The Justice Department has agreed to limit its use of a secrecy order frequently used by prosecutors to prevent tech companies from informing their customers when investigators seek access to their emails and other personal data stored in the cloud.
Microsoft says it is dropping a lawsuit against the U.S. Justice Department that targeted a tactic commonly used by prosecutors to prevent tech companies from informing their customers when investigators seek access to their emails and other personal data stored in the cloud, reports GeekWire. The move follows the Justice Department’s announcement of a new binding policy that requires prosecutors to “conduct an individualized and meaningful assessment regarding the need for protection from disclosure” prior to seeking a gag order and to “only seek an order when circumstances require.”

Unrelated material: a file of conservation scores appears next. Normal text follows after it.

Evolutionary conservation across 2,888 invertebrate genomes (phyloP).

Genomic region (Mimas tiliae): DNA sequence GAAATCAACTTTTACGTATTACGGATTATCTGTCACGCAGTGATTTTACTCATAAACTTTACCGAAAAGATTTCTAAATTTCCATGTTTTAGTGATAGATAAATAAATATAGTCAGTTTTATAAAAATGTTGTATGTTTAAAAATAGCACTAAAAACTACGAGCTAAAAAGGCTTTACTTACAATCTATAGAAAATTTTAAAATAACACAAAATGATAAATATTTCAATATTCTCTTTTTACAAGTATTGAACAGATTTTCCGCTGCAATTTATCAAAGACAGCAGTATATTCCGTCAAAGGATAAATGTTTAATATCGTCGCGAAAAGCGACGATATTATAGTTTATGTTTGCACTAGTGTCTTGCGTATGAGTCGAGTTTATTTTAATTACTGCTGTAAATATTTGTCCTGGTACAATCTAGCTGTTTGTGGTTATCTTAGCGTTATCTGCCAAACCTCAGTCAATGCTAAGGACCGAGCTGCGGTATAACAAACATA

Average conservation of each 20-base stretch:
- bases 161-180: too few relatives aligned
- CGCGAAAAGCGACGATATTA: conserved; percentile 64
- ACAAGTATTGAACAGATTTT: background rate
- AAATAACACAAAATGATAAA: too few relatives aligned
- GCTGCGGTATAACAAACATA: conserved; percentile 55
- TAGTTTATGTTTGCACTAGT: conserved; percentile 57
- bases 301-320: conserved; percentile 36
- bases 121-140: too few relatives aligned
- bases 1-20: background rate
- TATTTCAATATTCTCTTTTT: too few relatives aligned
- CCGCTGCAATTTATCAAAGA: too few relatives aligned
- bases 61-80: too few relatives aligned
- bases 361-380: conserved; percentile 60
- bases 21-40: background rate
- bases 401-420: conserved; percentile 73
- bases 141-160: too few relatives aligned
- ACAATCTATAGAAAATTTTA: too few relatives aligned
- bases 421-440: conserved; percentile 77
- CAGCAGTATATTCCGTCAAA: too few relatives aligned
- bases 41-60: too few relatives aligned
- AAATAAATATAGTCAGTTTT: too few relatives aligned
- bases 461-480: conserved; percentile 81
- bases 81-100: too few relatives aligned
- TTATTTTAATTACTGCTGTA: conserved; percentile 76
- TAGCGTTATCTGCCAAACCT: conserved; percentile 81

The new policy limits what Brad Smith, Microsoft president and chief legal officer, called an “overused practice.” He wrote, “It is an unequivocal win for our customers, and we’re pleased the DOJ has taken these steps to protect the constitutional rights of all Americans.” Microsoft originally filed the suit over U.S. gag orders in April 2016 in U.S. District Court in Seattle, asking a federal judge to declare unconstitutional the provision of federal law allowing the practice.
A lawsuit by Shari Webber-Dunn, a convicted murderer and practicing Thelemite, alleges that women prisoners in Kansas are subjected to endless Christian imagery and propaganda, including an 8-foot wooden cross, Christian-themed radio and TV broadcasts, and housing units plastered with proselytizing messages.